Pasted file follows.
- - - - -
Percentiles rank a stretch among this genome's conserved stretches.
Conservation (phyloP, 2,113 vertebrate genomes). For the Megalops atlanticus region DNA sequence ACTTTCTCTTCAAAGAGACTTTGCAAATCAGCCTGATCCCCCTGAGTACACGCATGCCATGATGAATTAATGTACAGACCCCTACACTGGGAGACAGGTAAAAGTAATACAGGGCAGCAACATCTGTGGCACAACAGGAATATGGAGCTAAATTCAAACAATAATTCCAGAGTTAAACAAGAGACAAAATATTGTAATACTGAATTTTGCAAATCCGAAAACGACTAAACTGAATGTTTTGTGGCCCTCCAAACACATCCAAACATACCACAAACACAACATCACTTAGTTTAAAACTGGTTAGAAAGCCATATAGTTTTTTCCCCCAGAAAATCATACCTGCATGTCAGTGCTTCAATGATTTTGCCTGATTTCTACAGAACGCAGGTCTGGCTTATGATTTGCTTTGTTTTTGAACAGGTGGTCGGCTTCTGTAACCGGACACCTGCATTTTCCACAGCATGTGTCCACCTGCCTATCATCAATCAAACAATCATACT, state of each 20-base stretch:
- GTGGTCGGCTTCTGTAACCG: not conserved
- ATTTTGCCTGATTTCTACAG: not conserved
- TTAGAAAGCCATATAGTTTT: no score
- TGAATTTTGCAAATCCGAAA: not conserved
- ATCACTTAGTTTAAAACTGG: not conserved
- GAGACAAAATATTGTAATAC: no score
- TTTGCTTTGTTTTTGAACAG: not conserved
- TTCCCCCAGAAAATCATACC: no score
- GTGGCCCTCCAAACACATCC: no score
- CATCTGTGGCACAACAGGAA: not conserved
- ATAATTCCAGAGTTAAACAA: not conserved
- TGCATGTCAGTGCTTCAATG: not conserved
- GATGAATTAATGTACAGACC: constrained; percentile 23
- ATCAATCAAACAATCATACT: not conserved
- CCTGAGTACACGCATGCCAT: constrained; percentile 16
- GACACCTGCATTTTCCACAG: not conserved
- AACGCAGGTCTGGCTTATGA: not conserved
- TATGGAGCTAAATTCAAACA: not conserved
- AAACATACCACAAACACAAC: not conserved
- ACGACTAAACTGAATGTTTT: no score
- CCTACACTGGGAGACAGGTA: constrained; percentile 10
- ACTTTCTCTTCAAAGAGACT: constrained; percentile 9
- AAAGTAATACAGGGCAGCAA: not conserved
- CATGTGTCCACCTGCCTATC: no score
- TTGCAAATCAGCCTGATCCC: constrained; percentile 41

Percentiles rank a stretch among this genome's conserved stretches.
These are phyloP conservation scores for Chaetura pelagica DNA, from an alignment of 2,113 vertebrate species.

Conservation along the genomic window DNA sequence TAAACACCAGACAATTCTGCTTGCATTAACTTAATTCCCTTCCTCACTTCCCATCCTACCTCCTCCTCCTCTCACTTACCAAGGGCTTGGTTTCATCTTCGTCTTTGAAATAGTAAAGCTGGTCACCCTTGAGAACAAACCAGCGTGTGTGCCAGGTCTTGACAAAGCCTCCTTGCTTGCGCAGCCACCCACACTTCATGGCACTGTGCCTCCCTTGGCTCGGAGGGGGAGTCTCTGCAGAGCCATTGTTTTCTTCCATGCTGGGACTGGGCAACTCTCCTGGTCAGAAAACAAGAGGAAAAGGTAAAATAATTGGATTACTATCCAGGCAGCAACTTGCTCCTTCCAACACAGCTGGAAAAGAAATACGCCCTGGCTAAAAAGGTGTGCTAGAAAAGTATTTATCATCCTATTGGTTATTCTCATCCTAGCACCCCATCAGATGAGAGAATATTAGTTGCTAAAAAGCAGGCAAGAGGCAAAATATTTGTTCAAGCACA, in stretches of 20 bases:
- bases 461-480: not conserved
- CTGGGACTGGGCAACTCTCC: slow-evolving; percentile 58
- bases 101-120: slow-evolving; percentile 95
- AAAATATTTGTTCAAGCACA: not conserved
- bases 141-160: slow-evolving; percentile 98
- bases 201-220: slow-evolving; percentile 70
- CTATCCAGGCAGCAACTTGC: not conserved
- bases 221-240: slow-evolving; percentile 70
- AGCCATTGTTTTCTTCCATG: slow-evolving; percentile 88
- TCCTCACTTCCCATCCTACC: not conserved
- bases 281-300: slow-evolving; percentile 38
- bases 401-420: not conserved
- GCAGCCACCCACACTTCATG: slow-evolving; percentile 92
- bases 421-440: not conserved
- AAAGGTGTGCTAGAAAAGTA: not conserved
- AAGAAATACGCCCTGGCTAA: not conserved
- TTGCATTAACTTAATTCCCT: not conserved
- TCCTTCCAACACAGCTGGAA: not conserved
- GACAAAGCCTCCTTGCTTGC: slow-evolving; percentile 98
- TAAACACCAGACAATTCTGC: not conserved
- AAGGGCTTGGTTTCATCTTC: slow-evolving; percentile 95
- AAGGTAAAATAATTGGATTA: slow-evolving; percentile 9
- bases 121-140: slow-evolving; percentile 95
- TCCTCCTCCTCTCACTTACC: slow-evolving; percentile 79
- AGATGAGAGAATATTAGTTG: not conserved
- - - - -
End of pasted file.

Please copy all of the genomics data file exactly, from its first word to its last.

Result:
Percentiles rank a stretch among this genome's conserved stretches.
Conservation (phyloP, 2,113 vertebrate genomes). For the Megalops atlanticus region DNA sequence ACTTTCTCTTCAAAGAGACTTTGCAAATCAGCCTGATCCCCCTGAGTACACGCATGCCATGATGAATTAATGTACAGACCCCTACACTGGGAGACAGGTAAAAGTAATACAGGGCAGCAACATCTGTGGCACAACAGGAATATGGAGCTAAATTCAAACAATAATTCCAGAGTTAAACAAGAGACAAAATATTGTAATACTGAATTTTGCAAATCCGAAAACGACTAAACTGAATGTTTTGTGGCCCTCCAAACACATCCAAACATACCACAAACACAACATCACTTAGTTTAAAACTGGTTAGAAAGCCATATAGTTTTTTCCCCCAGAAAATCATACCTGCATGTCAGTGCTTCAATGATTTTGCCTGATTTCTACAGAACGCAGGTCTGGCTTATGATTTGCTTTGTTTTTGAACAGGTGGTCGGCTTCTGTAACCGGACACCTGCATTTTCCACAGCATGTGTCCACCTGCCTATCATCAATCAAACAATCATACT, state of each 20-base stretch:
- GTGGTCGGCTTCTGTAACCG: not conserved
- ATTTTGCCTGATTTCTACAG: not conserved
- TTAGAAAGCCATATAGTTTT: no score
- TGAATTTTGCAAATCCGAAA: not conserved
- ATCACTTAGTTTAAAACTGG: not conserved
- GAGACAAAATATTGTAATAC: no score
- TTTGCTTTGTTTTTGAACAG: not conserved
- TTCCCCCAGAAAATCATACC: no score
- GTGGCCCTCCAAACACATCC: no score
- CATCTGTGGCACAACAGGAA: not conserved
- ATAATTCCAGAGTTAAACAA: not conserved
- TGCATGTCAGTGCTTCAATG: not conserved
- GATGAATTAATGTACAGACC: constrained; percentile 23
- ATCAATCAAACAATCATACT: not conserved
- CCTGAGTACACGCATGCCAT: constrained; percentile 16
- GACACCTGCATTTTCCACAG: not conserved
- AACGCAGGTCTGGCTTATGA: not conserved
- TATGGAGCTAAATTCAAACA: not conserved
- AAACATACCACAAACACAAC: not conserved
- ACGACTAAACTGAATGTTTT: no score
- CCTACACTGGGAGACAGGTA: constrained; percentile 10
- ACTTTCTCTTCAAAGAGACT: constrained; percentile 9
- AAAGTAATACAGGGCAGCAA: not conserved
- CATGTGTCCACCTGCCTATC: no score
- TTGCAAATCAGCCTGATCCC: constrained; percentile 41

Percentiles rank a stretch among this genome's conserved stretches.
These are phyloP conservation scores for Chaetura pelagica DNA, from an alignment of 2,113 vertebrate species.

Conservation along the genomic window DNA sequence TAAACACCAGACAATTCTGCTTGCATTAACTTAATTCCCTTCCTCACTTCCCATCCTACCTCCTCCTCCTCTCACTTACCAAGGGCTTGGTTTCATCTTCGTCTTTGAAATAGTAAAGCTGGTCACCCTTGAGAACAAACCAGCGTGTGTGCCAGGTCTTGACAAAGCCTCCTTGCTTGCGCAGCCACCCACACTTCATGGCACTGTGCCTCCCTTGGCTCGGAGGGGGAGTCTCTGCAGAGCCATTGTTTTCTTCCATGCTGGGACTGGGCAACTCTCCTGGTCAGAAAACAAGAGGAAAAGGTAAAATAATTGGATTACTATCCAGGCAGCAACTTGCTCCTTCCAACACAGCTGGAAAAGAAATACGCCCTGGCTAAAAAGGTGTGCTAGAAAAGTATTTATCATCCTATTGGTTATTCTCATCCTAGCACCCCATCAGATGAGAGAATATTAGTTGCTAAAAAGCAGGCAAGAGGCAAAATATTTGTTCAAGCACA, in stretches of 20 bases:
- bases 461-480: not conserved
- CTGGGACTGGGCAACTCTCC: slow-evolving; percentile 58
- bases 101-120: slow-evolving; percentile 95
- AAAATATTTGTTCAAGCACA: not conserved
- bases 141-160: slow-evolving; percentile 98
- bases 201-220: slow-evolving; percentile 70
- CTATCCAGGCAGCAACTTGC: not conserved
- bases 221-240: slow-evolving; percentile 70
- AGCCATTGTTTTCTTCCATG: slow-evolving; percentile 88
- TCCTCACTTCCCATCCTACC: not conserved
- bases 281-300: slow-evolving; percentile 38
- bases 401-420: not conserved
- GCAGCCACCCACACTTCATG: slow-evolving; percentile 92
- bases 421-440: not conserved
- AAAGGTGTGCTAGAAAAGTA: not conserved
- AAGAAATACGCCCTGGCTAA: not conserved
- TTGCATTAACTTAATTCCCT: not conserved
- TCCTTCCAACACAGCTGGAA: not conserved
- GACAAAGCCTCCTTGCTTGC: slow-evolving; percentile 98
- TAAACACCAGACAATTCTGC: not conserved
- AAGGGCTTGGTTTCATCTTC: slow-evolving; percentile 95
- AAGGTAAAATAATTGGATTA: slow-evolving; percentile 9
- bases 121-140: slow-evolving; percentile 95
- TCCTCCTCCTCTCACTTACC: slow-evolving; percentile 79
- AGATGAGAGAATATTAGTTG: not conserved